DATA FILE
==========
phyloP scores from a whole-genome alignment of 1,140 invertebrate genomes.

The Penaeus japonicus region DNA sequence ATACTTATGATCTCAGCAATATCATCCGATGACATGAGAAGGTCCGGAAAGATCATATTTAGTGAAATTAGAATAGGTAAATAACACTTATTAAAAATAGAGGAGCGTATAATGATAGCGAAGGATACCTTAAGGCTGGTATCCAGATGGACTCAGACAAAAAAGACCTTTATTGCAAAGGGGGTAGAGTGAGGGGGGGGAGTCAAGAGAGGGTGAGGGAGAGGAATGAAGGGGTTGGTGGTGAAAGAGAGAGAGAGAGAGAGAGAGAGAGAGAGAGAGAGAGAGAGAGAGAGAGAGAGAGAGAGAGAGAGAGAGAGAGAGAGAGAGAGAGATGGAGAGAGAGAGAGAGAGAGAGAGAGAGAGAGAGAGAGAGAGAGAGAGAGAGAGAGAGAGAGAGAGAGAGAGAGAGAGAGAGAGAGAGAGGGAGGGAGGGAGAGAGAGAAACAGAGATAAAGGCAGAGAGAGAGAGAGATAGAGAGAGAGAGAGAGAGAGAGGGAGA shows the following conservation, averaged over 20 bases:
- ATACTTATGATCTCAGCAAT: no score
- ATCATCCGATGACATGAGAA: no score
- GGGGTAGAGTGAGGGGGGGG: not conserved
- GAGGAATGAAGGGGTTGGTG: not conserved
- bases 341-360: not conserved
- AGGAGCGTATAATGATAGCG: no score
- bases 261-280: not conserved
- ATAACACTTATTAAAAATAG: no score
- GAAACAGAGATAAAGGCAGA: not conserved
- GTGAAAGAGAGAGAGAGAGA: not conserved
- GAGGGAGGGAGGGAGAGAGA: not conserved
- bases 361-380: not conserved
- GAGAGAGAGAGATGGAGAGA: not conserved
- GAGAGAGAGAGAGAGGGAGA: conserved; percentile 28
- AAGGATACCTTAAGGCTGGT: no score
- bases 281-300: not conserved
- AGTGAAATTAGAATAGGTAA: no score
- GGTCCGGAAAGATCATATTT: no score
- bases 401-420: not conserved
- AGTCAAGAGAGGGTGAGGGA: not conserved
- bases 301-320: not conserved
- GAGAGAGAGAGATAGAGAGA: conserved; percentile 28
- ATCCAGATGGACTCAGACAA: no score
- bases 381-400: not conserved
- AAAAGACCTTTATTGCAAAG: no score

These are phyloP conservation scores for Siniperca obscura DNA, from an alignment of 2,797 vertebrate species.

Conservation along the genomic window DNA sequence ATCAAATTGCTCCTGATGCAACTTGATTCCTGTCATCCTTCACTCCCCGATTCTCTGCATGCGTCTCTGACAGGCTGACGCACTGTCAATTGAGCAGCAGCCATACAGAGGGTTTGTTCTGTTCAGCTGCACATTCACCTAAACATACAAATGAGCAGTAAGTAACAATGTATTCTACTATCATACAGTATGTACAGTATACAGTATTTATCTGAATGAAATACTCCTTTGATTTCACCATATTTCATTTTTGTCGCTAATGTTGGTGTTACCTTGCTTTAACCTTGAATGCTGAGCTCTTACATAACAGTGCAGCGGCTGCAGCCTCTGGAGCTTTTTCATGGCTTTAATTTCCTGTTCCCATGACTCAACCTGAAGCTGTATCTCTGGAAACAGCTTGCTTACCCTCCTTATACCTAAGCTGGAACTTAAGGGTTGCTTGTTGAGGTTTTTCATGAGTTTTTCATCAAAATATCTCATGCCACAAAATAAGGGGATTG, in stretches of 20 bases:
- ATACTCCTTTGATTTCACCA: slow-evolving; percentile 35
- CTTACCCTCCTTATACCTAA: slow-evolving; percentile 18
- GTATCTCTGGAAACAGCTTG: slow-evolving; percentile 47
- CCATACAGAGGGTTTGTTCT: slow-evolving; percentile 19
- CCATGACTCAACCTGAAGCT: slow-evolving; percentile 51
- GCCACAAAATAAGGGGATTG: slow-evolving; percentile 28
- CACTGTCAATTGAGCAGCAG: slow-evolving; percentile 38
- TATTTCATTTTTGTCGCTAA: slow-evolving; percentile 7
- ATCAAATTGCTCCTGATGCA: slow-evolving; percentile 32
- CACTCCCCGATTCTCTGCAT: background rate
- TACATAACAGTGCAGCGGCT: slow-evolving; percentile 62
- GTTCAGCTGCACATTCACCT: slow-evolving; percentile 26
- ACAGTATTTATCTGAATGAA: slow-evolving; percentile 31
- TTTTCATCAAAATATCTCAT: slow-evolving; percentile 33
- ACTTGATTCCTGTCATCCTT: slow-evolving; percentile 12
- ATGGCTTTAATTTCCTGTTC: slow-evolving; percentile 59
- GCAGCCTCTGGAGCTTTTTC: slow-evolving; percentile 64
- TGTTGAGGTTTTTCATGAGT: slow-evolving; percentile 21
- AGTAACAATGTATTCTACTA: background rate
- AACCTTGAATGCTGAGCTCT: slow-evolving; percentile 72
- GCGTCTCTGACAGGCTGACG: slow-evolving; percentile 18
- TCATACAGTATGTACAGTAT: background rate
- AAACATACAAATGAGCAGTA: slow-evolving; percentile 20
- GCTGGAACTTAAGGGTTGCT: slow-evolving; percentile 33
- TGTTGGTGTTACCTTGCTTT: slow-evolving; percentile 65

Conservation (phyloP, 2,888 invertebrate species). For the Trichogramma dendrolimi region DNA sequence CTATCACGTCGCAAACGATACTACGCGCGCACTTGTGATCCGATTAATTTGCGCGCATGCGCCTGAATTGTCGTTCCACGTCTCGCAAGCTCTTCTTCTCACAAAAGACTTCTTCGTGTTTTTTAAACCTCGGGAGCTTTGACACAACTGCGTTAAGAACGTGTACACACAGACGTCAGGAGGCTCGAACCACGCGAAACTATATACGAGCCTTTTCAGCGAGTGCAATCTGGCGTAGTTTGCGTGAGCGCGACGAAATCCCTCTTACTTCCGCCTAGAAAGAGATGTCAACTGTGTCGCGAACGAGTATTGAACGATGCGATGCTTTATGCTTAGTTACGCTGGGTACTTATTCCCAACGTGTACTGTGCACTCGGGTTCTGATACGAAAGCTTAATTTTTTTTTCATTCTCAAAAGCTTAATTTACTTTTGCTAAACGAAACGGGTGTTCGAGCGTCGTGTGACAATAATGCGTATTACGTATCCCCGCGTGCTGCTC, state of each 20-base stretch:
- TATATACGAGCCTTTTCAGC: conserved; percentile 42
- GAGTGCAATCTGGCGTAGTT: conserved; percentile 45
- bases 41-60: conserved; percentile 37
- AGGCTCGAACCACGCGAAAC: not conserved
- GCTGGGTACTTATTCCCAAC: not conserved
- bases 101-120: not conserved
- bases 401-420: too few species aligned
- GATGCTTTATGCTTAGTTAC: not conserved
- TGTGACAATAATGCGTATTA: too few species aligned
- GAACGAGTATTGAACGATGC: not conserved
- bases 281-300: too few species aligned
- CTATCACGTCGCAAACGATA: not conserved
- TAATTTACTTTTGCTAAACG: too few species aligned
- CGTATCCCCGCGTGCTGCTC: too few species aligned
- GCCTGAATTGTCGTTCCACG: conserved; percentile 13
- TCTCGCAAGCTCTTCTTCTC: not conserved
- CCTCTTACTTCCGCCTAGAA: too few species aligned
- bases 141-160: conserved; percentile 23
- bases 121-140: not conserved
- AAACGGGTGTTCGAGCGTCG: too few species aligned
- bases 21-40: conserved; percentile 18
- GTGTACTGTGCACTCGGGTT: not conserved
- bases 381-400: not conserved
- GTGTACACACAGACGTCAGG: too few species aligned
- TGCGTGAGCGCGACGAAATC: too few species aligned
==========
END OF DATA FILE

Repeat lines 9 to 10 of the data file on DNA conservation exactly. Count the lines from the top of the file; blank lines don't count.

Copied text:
- bases 261-280: not conserved
- ATAACACTTATTAAAAATAG: no score